March 9, 2012 by Irish Peloton
Italians at the Classics – The Tour of Flounderers
Oliver Zaugg won the Tour of Lombardy last year in what was most certainly a surprise victory considering he had never won a race before. The 30 year-old chose a monument classic to make his mark on the sport as he beat Daniel Martin into second place. Zaugg became the first post-war rider to take one of cycling’s five biggest one-day races as his maiden victory.
But there was another notable statistic which emerged as a result of Zaugg’s victory.
Since the last Italian victory at the Tour of Lombardy, by Damiano Cunego in 2008, the race has been won twice by Phillipe Gilbert of Belgium and most recently by Zaugg of Switzerland. Three barren years without an Italian victory in their own race is compounded by the fact that the last three winners of their other monument, Milan-San Remo, have been an Aussie, a Spaniard and a Brit.
This is the first time ever that no Italian has won either Milan-San Remo or the Tour of Lombardy three years in a row.
If we widen the net to also include the Tour of Flanders, Paris-Roubaix and Liége-Bastogne-Liége, no Italian rider has won any monument classic in the last three years, since that Cunego win in 2008. Zaugg’s victory for Switzerland made it 15 barren monuments in a row for Italy. This has also never happened before.
The Italians have gone 14 monuments in a row without a win a number of times previously, but not for a long time. The last two times this abomination occured were between the years 1968 and 1973. Throughout these years, the classics were utterly dominated by Belgians. Eddy Merckx, Roger de Vlaeminck, Walter Godefroot and Eric Leman left very little opportunities for anyone else to sneak a win.
But as the 2012 Milan San Remo approaches, the Italians have reached a new low as they continue to flounder in the classics.
In the figure below, the red plot line indicates Italian riders in the pro peloton who have amassed at least one ranking point according to cqranking.com. The blue bar chart indicates the number of top Italian teams in the peloton.
The most interesting point indicated by the graph is that both the number of Italians with ranking points and the number of top Italian teams have both taken a sharp drop in the past three years. This would translate into the contention that there are simply less Italians out there now capable of a victory.
It’s perhaps also worth pointing out a similar graph I’ve used before. It’s related to Grand Tours so is less appropriate than the graph above, but it nevertheless shows a decline in the Italian influence on the pro peloton. The graph below shows the number of Italians who finished in the top 50 of the Tour de France since 1970:
This graph shows a serious decline in the number of Italians who were competitive for the G.C. at the Tour de France. From their peak of 13 in the mid-90s, they’re now down to just two riders in the top 50 in 2011, Damiano Cunego and Ivan Basso.
The last two Italian winners of Milan-San Remo are Filippo Pozzato and Alessandro Petacchi in 2006 and 2005 respectively. The latter finished third as recently as 2010 but Ale-Jet certainly has his best years behind him and the prospect of a 298km slog is becoming more and more daunting.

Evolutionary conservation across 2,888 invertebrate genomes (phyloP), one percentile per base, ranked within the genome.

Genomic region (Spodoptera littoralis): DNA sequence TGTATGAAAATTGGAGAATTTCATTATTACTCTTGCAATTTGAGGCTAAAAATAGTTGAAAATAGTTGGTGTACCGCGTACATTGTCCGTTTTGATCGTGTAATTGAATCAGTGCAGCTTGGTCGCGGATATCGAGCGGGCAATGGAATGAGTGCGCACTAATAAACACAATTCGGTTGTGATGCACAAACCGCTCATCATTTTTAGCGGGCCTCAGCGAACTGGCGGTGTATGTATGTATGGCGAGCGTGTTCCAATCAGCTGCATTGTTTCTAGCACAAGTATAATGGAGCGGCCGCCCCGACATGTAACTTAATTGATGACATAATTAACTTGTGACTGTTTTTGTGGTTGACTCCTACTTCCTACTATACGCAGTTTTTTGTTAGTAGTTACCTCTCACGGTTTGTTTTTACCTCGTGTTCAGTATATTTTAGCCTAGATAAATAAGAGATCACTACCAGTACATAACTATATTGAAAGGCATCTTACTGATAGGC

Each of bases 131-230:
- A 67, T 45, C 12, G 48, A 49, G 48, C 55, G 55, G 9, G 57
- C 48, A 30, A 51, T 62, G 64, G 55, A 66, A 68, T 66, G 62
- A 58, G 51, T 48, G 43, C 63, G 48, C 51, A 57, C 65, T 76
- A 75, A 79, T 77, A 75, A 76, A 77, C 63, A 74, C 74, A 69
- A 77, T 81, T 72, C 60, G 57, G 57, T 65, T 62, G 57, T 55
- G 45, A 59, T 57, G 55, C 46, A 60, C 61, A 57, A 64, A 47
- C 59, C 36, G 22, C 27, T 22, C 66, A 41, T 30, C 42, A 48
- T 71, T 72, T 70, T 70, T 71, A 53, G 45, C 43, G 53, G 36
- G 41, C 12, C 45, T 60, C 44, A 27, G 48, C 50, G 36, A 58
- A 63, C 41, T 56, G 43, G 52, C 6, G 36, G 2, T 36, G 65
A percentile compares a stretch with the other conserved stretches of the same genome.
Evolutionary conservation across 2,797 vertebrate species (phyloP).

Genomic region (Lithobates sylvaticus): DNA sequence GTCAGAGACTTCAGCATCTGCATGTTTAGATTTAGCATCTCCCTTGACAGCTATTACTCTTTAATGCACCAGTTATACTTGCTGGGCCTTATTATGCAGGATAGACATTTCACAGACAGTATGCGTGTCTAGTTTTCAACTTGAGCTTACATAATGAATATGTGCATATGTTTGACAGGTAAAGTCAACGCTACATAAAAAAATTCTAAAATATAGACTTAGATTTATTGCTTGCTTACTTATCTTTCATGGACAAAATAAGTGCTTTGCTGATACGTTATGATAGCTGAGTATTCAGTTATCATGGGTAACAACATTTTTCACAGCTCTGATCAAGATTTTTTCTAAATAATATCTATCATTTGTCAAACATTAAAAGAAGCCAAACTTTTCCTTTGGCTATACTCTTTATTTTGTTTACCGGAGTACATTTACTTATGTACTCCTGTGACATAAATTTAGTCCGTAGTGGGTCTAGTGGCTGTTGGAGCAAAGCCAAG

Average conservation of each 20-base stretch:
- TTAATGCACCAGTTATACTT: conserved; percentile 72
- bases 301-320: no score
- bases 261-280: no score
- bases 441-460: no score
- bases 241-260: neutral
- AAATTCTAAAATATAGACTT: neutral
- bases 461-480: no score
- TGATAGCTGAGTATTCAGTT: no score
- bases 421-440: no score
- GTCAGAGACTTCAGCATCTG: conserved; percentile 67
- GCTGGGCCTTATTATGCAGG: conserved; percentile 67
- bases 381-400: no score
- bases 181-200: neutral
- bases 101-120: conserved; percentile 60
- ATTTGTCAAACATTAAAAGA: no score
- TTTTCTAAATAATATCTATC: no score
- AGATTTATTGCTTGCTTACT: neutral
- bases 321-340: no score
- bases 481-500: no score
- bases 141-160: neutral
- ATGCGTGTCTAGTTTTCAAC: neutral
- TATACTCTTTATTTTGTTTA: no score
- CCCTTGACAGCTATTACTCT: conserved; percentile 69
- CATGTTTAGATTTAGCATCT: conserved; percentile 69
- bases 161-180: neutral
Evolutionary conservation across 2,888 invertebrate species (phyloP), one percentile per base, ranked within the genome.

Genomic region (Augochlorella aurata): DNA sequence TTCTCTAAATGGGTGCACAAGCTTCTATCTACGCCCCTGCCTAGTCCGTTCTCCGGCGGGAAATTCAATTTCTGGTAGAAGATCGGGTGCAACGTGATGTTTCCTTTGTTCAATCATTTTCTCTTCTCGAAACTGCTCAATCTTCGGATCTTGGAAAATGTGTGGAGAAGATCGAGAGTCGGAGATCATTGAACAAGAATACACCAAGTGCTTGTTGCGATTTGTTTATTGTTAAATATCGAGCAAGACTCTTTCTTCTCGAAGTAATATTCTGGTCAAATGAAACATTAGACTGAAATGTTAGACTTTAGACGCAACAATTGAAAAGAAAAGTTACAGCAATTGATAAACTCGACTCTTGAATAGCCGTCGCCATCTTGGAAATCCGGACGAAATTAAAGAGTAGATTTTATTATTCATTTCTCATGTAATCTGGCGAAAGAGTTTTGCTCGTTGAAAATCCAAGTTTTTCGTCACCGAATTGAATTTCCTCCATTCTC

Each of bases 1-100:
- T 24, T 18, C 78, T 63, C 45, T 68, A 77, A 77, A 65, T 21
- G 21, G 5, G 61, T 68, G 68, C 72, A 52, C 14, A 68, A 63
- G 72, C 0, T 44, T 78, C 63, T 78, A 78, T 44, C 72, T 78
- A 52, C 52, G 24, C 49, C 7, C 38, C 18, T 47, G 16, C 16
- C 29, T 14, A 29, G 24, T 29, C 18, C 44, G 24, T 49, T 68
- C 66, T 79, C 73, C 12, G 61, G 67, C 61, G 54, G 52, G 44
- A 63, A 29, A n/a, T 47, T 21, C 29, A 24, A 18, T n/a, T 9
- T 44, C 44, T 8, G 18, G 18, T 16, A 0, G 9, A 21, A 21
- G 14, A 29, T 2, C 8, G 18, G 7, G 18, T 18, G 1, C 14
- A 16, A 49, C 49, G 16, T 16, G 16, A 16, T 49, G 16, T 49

Pozzato is a strange case. He was truly feared throughout the spring classics in 2009 where he won the E3 Prijs, took fifth at the Tour of Flanders and was beaten only by a rampant Tom Boonen at Paris-Roubaix. Despite finishing fifth in Milan-San Remo last year, Pozzato has regressed dramtically since 2009, choosing to follow wheels and scupper the hopes of others rather than ride his own race and take risks. The only race he has won in the past 18 months is the modest GP Beghelli.
But as the old guard of Italian prospects have faltered over the past few years, there is a new wave of young sprinters who have been breaking rank over the same period.
Sacho Modolo finished fourth in Milan-San Remo in 2010 aged just 22. He seems to be approaching decent form having finished fifth behind Cavendish in the bunch sprint at Tirreno-Adriatico yesterday. Manuel Belletti is a similar kind of rider albeit a couple of years older and coincidentally finished fifth in today’s bunch sprint at Tirreno-Adriatico.
But on a level above Modolo and Belletti are Elia Viviani and Andrea Guardini. These two Italian powerhouses are perhaps the country’s best chance of breaking their terrible losing streak at the monument classics. Viviani has just turned 23 and has won five times already this year while Guardini is just 22 and has six victories to his name (even if they were all at the Tour de Langkawi).
But regardless of the expectations that will be heaped on their shoulders, both will face the extremely difficult task of defeating the favourites for the race, all of whom graduated from the school of HTC-Columbia – Andre Greipel, Matt Goss and Mark Cavendish.
The Italians regularly win the Giro d’Italia and prior to the past three years, actually enjoyed many wins in the monument classics too thanks to the likes of Cunego, Paolo Bettini, Michele Bartoli and Andre Tafi.
So if we’re feeling sorry for the Italians, spare a thought for the French, who quite apart from their Grand Tour woes (they haven’t won one since Laurent Jalabert won the Vuelta in 1995), haven’t won a monument classic since Frederic Guesdon took a surprise win in Paris-Roubaix…12 years ago.
Irish Peloton - March 9, 2012 @ 5:23 pm
Bollocks, just realised that there have been sneaky Italian teams like LPR Brakes which have masqueraded in the past as ‘Irish’ teams which may have rendered that graph incorrect.
Damien - March 10, 2012 @ 11:38 pm
Yes you are shite! Now go and redo the whole thing again before next Saturday!
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